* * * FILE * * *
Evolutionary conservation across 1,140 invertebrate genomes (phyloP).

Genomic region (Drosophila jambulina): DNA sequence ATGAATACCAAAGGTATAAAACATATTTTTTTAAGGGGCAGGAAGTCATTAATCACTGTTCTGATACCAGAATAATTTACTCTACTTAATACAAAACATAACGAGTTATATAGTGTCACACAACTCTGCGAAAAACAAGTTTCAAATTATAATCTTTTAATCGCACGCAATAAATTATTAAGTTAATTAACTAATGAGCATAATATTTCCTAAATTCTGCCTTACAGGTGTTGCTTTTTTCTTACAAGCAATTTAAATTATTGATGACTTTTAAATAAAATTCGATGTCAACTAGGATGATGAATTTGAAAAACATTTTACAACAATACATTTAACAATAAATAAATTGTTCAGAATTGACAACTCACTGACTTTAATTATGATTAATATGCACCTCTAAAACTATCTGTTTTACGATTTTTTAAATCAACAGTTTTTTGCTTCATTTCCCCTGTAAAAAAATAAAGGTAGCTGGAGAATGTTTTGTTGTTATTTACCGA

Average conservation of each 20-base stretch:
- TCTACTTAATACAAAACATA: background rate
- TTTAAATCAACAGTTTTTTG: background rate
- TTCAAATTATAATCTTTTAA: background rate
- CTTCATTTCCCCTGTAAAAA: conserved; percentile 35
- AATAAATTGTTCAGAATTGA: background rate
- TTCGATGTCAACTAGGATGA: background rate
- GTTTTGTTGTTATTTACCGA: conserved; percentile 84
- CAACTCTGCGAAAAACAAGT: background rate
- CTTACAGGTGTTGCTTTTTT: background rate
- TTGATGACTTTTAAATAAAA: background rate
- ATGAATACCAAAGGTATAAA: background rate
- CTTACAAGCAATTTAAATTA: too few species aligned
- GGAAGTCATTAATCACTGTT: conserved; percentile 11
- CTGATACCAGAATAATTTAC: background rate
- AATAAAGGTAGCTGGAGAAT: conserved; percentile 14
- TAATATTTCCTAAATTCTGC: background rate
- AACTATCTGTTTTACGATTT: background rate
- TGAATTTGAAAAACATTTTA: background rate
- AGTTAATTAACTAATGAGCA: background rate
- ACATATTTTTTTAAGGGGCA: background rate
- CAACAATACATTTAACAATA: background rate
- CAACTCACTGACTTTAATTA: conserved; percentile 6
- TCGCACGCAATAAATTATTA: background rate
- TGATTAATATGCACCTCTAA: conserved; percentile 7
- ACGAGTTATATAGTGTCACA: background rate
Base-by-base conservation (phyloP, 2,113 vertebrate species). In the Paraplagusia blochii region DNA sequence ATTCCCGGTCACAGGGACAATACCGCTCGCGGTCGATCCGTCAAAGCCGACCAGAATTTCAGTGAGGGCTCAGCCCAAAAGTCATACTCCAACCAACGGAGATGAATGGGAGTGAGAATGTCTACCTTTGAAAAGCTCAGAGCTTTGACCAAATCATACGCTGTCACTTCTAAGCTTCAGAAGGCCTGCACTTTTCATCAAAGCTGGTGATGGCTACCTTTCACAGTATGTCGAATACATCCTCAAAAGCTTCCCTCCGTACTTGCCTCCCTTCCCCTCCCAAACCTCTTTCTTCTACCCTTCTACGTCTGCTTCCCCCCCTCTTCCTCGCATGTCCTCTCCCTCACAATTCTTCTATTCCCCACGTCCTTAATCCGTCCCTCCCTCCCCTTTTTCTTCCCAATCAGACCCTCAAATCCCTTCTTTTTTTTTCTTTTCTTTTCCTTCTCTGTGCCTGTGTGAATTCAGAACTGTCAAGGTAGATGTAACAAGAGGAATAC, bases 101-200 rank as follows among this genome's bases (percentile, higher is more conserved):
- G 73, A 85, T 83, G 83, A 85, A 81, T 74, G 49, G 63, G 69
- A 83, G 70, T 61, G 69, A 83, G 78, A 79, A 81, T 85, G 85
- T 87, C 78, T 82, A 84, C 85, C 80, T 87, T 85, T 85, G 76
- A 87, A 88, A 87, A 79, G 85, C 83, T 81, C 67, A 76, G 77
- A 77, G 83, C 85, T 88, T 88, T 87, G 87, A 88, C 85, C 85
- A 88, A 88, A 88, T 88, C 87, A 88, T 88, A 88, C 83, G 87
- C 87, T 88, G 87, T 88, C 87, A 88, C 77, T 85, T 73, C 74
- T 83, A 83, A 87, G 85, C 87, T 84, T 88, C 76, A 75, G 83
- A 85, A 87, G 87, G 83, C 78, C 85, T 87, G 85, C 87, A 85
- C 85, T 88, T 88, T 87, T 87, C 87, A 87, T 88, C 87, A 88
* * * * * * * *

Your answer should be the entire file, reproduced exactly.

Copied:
Evolutionary conservation across 1,140 invertebrate genomes (phyloP).

Genomic region (Drosophila jambulina): DNA sequence ATGAATACCAAAGGTATAAAACATATTTTTTTAAGGGGCAGGAAGTCATTAATCACTGTTCTGATACCAGAATAATTTACTCTACTTAATACAAAACATAACGAGTTATATAGTGTCACACAACTCTGCGAAAAACAAGTTTCAAATTATAATCTTTTAATCGCACGCAATAAATTATTAAGTTAATTAACTAATGAGCATAATATTTCCTAAATTCTGCCTTACAGGTGTTGCTTTTTTCTTACAAGCAATTTAAATTATTGATGACTTTTAAATAAAATTCGATGTCAACTAGGATGATGAATTTGAAAAACATTTTACAACAATACATTTAACAATAAATAAATTGTTCAGAATTGACAACTCACTGACTTTAATTATGATTAATATGCACCTCTAAAACTATCTGTTTTACGATTTTTTAAATCAACAGTTTTTTGCTTCATTTCCCCTGTAAAAAAATAAAGGTAGCTGGAGAATGTTTTGTTGTTATTTACCGA

Average conservation of each 20-base stretch:
- TCTACTTAATACAAAACATA: background rate
- TTTAAATCAACAGTTTTTTG: background rate
- TTCAAATTATAATCTTTTAA: background rate
- CTTCATTTCCCCTGTAAAAA: conserved; percentile 35
- AATAAATTGTTCAGAATTGA: background rate
- TTCGATGTCAACTAGGATGA: background rate
- GTTTTGTTGTTATTTACCGA: conserved; percentile 84
- CAACTCTGCGAAAAACAAGT: background rate
- CTTACAGGTGTTGCTTTTTT: background rate
- TTGATGACTTTTAAATAAAA: background rate
- ATGAATACCAAAGGTATAAA: background rate
- CTTACAAGCAATTTAAATTA: too few species aligned
- GGAAGTCATTAATCACTGTT: conserved; percentile 11
- CTGATACCAGAATAATTTAC: background rate
- AATAAAGGTAGCTGGAGAAT: conserved; percentile 14
- TAATATTTCCTAAATTCTGC: background rate
- AACTATCTGTTTTACGATTT: background rate
- TGAATTTGAAAAACATTTTA: background rate
- AGTTAATTAACTAATGAGCA: background rate
- ACATATTTTTTTAAGGGGCA: background rate
- CAACAATACATTTAACAATA: background rate
- CAACTCACTGACTTTAATTA: conserved; percentile 6
- TCGCACGCAATAAATTATTA: background rate
- TGATTAATATGCACCTCTAA: conserved; percentile 7
- ACGAGTTATATAGTGTCACA: background rate
Base-by-base conservation (phyloP, 2,113 vertebrate species). In the Paraplagusia blochii region DNA sequence ATTCCCGGTCACAGGGACAATACCGCTCGCGGTCGATCCGTCAAAGCCGACCAGAATTTCAGTGAGGGCTCAGCCCAAAAGTCATACTCCAACCAACGGAGATGAATGGGAGTGAGAATGTCTACCTTTGAAAAGCTCAGAGCTTTGACCAAATCATACGCTGTCACTTCTAAGCTTCAGAAGGCCTGCACTTTTCATCAAAGCTGGTGATGGCTACCTTTCACAGTATGTCGAATACATCCTCAAAAGCTTCCCTCCGTACTTGCCTCCCTTCCCCTCCCAAACCTCTTTCTTCTACCCTTCTACGTCTGCTTCCCCCCCTCTTCCTCGCATGTCCTCTCCCTCACAATTCTTCTATTCCCCACGTCCTTAATCCGTCCCTCCCTCCCCTTTTTCTTCCCAATCAGACCCTCAAATCCCTTCTTTTTTTTTCTTTTCTTTTCCTTCTCTGTGCCTGTGTGAATTCAGAACTGTCAAGGTAGATGTAACAAGAGGAATAC, bases 101-200 rank as follows among this genome's bases (percentile, higher is more conserved):
- G 73, A 85, T 83, G 83, A 85, A 81, T 74, G 49, G 63, G 69
- A 83, G 70, T 61, G 69, A 83, G 78, A 79, A 81, T 85, G 85
- T 87, C 78, T 82, A 84, C 85, C 80, T 87, T 85, T 85, G 76
- A 87, A 88, A 87, A 79, G 85, C 83, T 81, C 67, A 76, G 77
- A 77, G 83, C 85, T 88, T 88, T 87, G 87, A 88, C 85, C 85
- A 88, A 88, A 88, T 88, C 87, A 88, T 88, A 88, C 83, G 87
- C 87, T 88, G 87, T 88, C 87, A 88, C 77, T 85, T 73, C 74
- T 83, A 83, A 87, G 85, C 87, T 84, T 88, C 76, A 75, G 83
- A 85, A 87, G 87, G 83, C 78, C 85, T 87, G 85, C 87, A 85
- C 85, T 88, T 88, T 87, T 87, C 87, A 87, T 88, C 87, A 88